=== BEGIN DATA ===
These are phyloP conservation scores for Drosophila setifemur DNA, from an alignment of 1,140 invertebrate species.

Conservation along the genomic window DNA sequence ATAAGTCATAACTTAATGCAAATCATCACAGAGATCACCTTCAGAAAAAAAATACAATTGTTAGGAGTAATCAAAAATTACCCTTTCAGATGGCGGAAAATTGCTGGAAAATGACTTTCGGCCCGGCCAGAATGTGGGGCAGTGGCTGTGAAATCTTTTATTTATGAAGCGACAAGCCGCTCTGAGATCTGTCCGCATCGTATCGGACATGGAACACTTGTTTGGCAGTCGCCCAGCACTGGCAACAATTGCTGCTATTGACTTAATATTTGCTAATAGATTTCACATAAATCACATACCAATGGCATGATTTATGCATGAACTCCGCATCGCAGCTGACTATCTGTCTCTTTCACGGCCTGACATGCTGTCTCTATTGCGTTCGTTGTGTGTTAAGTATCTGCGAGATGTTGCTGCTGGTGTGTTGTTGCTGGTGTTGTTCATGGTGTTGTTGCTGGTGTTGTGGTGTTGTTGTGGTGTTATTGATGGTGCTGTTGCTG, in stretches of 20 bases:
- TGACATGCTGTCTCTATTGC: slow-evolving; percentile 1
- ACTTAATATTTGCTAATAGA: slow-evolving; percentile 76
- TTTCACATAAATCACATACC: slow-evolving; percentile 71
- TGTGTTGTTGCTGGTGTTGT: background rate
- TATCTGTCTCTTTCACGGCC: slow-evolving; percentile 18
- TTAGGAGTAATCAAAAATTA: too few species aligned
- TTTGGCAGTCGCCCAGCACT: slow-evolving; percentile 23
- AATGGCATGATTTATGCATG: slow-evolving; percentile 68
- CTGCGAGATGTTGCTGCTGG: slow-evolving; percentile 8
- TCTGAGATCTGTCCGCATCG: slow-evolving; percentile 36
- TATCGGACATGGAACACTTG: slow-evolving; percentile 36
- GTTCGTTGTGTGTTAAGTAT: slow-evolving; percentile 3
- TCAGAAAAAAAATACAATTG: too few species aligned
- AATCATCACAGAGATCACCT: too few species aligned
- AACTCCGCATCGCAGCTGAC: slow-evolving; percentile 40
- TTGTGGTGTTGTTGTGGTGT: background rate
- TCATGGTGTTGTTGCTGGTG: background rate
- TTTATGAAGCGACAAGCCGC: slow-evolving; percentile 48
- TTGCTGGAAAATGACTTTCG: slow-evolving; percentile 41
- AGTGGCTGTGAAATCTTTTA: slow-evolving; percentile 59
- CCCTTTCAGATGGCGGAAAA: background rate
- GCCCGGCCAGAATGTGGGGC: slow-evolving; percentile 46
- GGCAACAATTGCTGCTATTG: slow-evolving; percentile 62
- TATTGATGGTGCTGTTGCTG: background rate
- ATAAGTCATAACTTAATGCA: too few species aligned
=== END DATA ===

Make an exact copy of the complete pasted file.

These are phyloP conservation scores for Drosophila setifemur DNA, from an alignment of 1,140 invertebrate species.

Conservation along the genomic window DNA sequence ATAAGTCATAACTTAATGCAAATCATCACAGAGATCACCTTCAGAAAAAAAATACAATTGTTAGGAGTAATCAAAAATTACCCTTTCAGATGGCGGAAAATTGCTGGAAAATGACTTTCGGCCCGGCCAGAATGTGGGGCAGTGGCTGTGAAATCTTTTATTTATGAAGCGACAAGCCGCTCTGAGATCTGTCCGCATCGTATCGGACATGGAACACTTGTTTGGCAGTCGCCCAGCACTGGCAACAATTGCTGCTATTGACTTAATATTTGCTAATAGATTTCACATAAATCACATACCAATGGCATGATTTATGCATGAACTCCGCATCGCAGCTGACTATCTGTCTCTTTCACGGCCTGACATGCTGTCTCTATTGCGTTCGTTGTGTGTTAAGTATCTGCGAGATGTTGCTGCTGGTGTGTTGTTGCTGGTGTTGTTCATGGTGTTGTTGCTGGTGTTGTGGTGTTGTTGTGGTGTTATTGATGGTGCTGTTGCTG, in stretches of 20 bases:
- TGACATGCTGTCTCTATTGC: slow-evolving; percentile 1
- ACTTAATATTTGCTAATAGA: slow-evolving; percentile 76
- TTTCACATAAATCACATACC: slow-evolving; percentile 71
- TGTGTTGTTGCTGGTGTTGT: background rate
- TATCTGTCTCTTTCACGGCC: slow-evolving; percentile 18
- TTAGGAGTAATCAAAAATTA: too few species aligned
- TTTGGCAGTCGCCCAGCACT: slow-evolving; percentile 23
- AATGGCATGATTTATGCATG: slow-evolving; percentile 68
- CTGCGAGATGTTGCTGCTGG: slow-evolving; percentile 8
- TCTGAGATCTGTCCGCATCG: slow-evolving; percentile 36
- TATCGGACATGGAACACTTG: slow-evolving; percentile 36
- GTTCGTTGTGTGTTAAGTAT: slow-evolving; percentile 3
- TCAGAAAAAAAATACAATTG: too few species aligned
- AATCATCACAGAGATCACCT: too few species aligned
- AACTCCGCATCGCAGCTGAC: slow-evolving; percentile 40
- TTGTGGTGTTGTTGTGGTGT: background rate
- TCATGGTGTTGTTGCTGGTG: background rate
- TTTATGAAGCGACAAGCCGC: slow-evolving; percentile 48
- TTGCTGGAAAATGACTTTCG: slow-evolving; percentile 41
- AGTGGCTGTGAAATCTTTTA: slow-evolving; percentile 59
- CCCTTTCAGATGGCGGAAAA: background rate
- GCCCGGCCAGAATGTGGGGC: slow-evolving; percentile 46
- GGCAACAATTGCTGCTATTG: slow-evolving; percentile 62
- TATTGATGGTGCTGTTGCTG: background rate
- ATAAGTCATAACTTAATGCA: too few species aligned